WASHINGTON — Fears escalated Monday that the global economy could struggle more than expected this year — a prospect that contributed to a plunge in financial markets.
The anxiety was heightened by reports that manufacturers extended their slumps last month in the United States and China, the world’s two largest economies. Factory activity contracted for a second straight month in the United States and for a 10th straight month in China. In Canada, RBC’s PMI showed manufacturing shrinking for the fifth straight month.
By midafternoon, the Dow Jones industrial average had sunk more than 400 points — over 2 per cent — though the fall was also due in part to rising tensions in the Middle East. Chinese stocks fell 7 per cent Monday before trading was halted. The Toronto Stock Exchange’s S&P/TSX composite index was down 82.80 points, taking the index to 12,927.15, after falling as much as 262 points earlier in the session.
Chinese stock prices, as shown in this chart of the Shanghai Composite index, experienced a bubble in 2015, that resulted in a stock market crash last summer. Now, the recovery from that crash is looking shaky. (Trading Economics)
The manufacturing data made clear that the troubles that weighed on U.S. factories last year have yet to ease. Sluggish economies in major markets — from China to Europe to Japan — have depressed U.S. exports. That trend has been worsened by a strong dollar, which has made U.S. goods more expensive for foreigners.
Not all the news was bad. A cheaper euro has helped European manufacturing, which expanded at the fastest pace in 20 months in December, according to data firm Markit.
Still, China’s persistent sluggishness may be causing broader damage than previously thought, analysts say. China’s government is trying to shift its economy toward domestic consumption and away from a reliance on exports and investment in roads, factories and real estate.
Yet that transformation has proved difficult: China’s growth in the July-September quarter fell to 6.9 per cent from a year earlier, the slowest pace in six years.
Commuters in the Pudong Business Area of Shanghai, Oct. 29, 2015.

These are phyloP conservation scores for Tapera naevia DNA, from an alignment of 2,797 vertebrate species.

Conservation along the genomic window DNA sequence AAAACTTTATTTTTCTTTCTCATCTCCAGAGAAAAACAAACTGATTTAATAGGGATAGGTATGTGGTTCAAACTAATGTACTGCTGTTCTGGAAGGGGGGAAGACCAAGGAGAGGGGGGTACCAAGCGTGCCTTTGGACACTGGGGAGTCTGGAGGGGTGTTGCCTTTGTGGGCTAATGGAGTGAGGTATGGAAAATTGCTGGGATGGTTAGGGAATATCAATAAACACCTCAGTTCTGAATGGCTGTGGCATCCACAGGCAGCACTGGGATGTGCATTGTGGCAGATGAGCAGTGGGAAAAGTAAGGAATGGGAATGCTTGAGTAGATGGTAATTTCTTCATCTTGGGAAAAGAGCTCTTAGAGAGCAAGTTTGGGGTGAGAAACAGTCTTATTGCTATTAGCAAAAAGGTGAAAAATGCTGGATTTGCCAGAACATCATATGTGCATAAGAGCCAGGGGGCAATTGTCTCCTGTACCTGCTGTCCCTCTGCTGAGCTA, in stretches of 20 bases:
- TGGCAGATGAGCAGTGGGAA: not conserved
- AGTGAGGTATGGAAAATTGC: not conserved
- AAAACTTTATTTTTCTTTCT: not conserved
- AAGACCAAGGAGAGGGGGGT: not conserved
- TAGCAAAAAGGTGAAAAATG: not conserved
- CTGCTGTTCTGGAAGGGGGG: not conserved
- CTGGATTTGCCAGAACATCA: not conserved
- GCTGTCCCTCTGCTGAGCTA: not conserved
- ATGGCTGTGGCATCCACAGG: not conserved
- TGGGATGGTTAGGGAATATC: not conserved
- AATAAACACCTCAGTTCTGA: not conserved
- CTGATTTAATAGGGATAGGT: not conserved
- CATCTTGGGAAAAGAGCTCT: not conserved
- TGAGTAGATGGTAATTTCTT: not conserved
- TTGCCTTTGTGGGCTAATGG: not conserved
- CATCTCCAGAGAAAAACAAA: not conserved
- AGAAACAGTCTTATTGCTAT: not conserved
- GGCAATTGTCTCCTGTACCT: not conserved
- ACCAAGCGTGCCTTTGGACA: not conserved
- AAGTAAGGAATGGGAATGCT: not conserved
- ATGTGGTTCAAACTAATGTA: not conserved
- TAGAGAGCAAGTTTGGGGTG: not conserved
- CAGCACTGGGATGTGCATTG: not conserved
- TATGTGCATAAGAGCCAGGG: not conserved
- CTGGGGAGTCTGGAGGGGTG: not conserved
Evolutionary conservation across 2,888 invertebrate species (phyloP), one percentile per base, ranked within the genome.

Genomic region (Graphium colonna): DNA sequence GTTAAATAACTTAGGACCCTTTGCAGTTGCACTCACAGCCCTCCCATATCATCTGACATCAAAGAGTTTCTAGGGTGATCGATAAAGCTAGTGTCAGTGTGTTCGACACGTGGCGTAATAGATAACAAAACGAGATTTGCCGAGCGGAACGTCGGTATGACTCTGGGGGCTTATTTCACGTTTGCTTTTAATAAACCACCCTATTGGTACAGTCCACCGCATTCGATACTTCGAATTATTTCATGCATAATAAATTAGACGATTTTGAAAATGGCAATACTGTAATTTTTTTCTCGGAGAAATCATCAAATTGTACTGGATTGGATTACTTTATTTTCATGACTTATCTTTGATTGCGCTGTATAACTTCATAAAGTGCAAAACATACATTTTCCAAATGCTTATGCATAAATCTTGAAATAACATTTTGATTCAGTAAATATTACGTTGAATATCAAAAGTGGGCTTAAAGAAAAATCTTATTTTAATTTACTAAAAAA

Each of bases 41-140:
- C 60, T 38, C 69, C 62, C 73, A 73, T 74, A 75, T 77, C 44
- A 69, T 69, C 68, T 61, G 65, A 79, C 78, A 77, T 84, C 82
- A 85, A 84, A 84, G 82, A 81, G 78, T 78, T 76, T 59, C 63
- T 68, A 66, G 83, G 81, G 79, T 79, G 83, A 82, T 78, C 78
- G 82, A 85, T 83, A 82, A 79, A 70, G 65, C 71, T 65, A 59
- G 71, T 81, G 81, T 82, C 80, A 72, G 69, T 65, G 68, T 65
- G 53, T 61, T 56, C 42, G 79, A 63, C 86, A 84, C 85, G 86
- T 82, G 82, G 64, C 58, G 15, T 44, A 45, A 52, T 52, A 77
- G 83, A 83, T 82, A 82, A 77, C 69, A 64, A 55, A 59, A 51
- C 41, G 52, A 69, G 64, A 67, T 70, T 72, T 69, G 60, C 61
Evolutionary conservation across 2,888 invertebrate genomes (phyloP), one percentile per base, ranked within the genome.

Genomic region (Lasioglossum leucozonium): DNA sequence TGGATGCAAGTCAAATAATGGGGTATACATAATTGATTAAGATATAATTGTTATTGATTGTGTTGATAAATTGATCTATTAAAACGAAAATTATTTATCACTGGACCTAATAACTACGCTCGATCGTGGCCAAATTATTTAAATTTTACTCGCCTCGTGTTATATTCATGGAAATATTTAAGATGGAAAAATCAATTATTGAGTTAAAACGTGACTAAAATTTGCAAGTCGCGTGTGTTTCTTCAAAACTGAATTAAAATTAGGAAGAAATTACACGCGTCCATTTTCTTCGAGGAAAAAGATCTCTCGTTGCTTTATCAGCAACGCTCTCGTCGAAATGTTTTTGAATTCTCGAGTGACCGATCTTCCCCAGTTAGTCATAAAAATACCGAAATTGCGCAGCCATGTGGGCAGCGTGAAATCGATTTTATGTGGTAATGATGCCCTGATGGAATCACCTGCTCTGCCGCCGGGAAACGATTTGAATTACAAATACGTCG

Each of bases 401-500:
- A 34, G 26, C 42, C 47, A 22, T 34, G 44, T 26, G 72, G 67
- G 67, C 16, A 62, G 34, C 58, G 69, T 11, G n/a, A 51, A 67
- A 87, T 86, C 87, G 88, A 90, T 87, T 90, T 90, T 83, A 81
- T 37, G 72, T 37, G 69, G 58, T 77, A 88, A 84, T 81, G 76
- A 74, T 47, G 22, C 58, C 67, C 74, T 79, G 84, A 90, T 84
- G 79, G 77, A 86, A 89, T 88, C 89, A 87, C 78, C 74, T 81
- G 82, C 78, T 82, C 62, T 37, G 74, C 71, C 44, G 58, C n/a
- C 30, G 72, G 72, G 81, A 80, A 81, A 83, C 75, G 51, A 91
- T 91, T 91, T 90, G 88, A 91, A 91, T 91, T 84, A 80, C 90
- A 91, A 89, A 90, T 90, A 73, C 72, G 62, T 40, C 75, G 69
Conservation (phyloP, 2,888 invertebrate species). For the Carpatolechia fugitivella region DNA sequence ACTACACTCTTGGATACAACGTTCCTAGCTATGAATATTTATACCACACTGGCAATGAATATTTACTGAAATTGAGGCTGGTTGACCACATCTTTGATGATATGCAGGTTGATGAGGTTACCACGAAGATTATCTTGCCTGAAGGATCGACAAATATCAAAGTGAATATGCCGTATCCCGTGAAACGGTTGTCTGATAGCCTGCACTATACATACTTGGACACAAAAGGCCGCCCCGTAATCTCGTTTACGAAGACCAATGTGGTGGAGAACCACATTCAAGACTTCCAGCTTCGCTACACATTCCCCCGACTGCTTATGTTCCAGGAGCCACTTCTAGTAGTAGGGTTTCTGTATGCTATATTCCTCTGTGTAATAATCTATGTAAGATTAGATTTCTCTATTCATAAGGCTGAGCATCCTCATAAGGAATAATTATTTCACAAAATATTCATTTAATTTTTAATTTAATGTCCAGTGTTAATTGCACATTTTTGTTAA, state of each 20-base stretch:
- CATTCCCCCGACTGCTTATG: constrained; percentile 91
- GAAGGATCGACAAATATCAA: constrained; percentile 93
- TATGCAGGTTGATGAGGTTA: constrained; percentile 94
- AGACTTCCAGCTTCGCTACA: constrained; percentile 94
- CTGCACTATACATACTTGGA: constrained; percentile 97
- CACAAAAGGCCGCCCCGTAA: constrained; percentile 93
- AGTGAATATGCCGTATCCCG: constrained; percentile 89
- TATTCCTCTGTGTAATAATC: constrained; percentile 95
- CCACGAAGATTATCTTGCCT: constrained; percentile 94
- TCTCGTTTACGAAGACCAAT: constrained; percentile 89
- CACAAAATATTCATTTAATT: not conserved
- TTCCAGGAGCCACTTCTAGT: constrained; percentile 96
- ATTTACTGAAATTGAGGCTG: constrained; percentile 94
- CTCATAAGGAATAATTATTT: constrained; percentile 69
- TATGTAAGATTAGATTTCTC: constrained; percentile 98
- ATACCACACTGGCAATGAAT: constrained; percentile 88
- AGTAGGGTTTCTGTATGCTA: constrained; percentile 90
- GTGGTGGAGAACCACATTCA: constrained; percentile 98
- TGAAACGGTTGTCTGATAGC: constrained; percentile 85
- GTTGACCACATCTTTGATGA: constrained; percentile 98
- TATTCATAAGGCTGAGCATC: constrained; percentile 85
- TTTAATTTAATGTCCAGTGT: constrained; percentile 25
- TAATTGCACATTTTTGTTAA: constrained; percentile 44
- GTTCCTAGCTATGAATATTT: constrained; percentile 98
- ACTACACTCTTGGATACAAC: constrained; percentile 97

China’s deceleration has been hugely disruptive for countries that have long exported commodities such as oil, copper and other metals to the Chinese market. China consumes, for example, about 60 per cent of the world’s iron ore, which is used to make steel. China’s declining appetite for such commodities has slowed growth in Australia, Brazil and Malaysia, among other economies.
The U.S. economy has also taken a hit: Its exports to China fell 4 per cent in the first 10 months of last year compared with the same period in 2014.
“The global spillovers from China’s reduced rate of growth … have been much larger than we would have anticipated,” Maury Obstfeld, chief economist at the International Monetary Fund, said in an interview Monday with an IMF publication.
“Global growth in 2016 will be disappointing and uneven.”
Daniel Meckstroth, chief economist at MAPI, a manufacturing research group, said that many commodity-exporting countries, such as Australia, Malaysia and Chile, have also been forced to reduce their purchases of U.S. goods as their own economies have slowed.
They “don’t have the export revenue, so they can’t import from the rest of us,” Meckstroth said. “China’s slowdown affects our ability to export to them.”
Christine Lagarde, the IMF’s managing director, said last week that China’s slowdown would likely keep commodity prices low for a “prolonged period.”
Writing in the German newspaper Handelsblatt, Lagarde predicted that “global growth in 2016 will be disappointing and uneven.”
Michael Arone, an investment strategist at State Street Global Advisors, said such sentiments have unnerved financial markets.
“Investors were looking for a more hopeful start to 2016,” he said. “What they got were a lot of reminders of the risks that weighed on markets last year.”
Can China’s Numbers Be Trusted?
Those concerns have been exacerbated by widespread doubts about the accuracy of Chinese economic data. Many analysts worry that China’s economy is faring even worse than its official figures suggest.
“Markets don’t like uncertainty, and when you look at the Chinese data, there is uncertainty surrounding that,” said Jay Bryson, global economist at Wells Fargo Securities.
Early Monday, a private survey of China’s manufacturers showed factory activity contracting more quickly than many economists expected. Those figures were from the Caixin/Markit index, a private trade association. A separate report from China’s government released last week had suggested that China’s factories improved slightly in December.
“They’ve been distorting the numbers,” Meckstroth said of Chinese government officials. He thinks China’s growth is closer to 5 per cent.
Still, most economists remain relatively optimistic about the U.S. economy this year. Steady job growth and some early signs that companies are paying higher wages could boost consumer spending, which fuels about two-thirds of the U.S. economy.
Nariman Behravesh, chief economist at IHS, a consulting firm, said that two of the three headwinds the U.S. economy faces should fade in the coming months.
Businesses ordered too many goods in early 2015 and are now working off those excess stockpiles. Doing so slows growth because it leads companies to order fewer new goods. But that process should be completed by the end of the first quarter, Behravesh said.
And energy companies have sharply reduced their investment in drilling equipment in the face of lower oil prices. But that trend should also fade, Behravesh said, because there isn’t much left to cut.
—With files from The Huffington Post Canada, The Canadian Press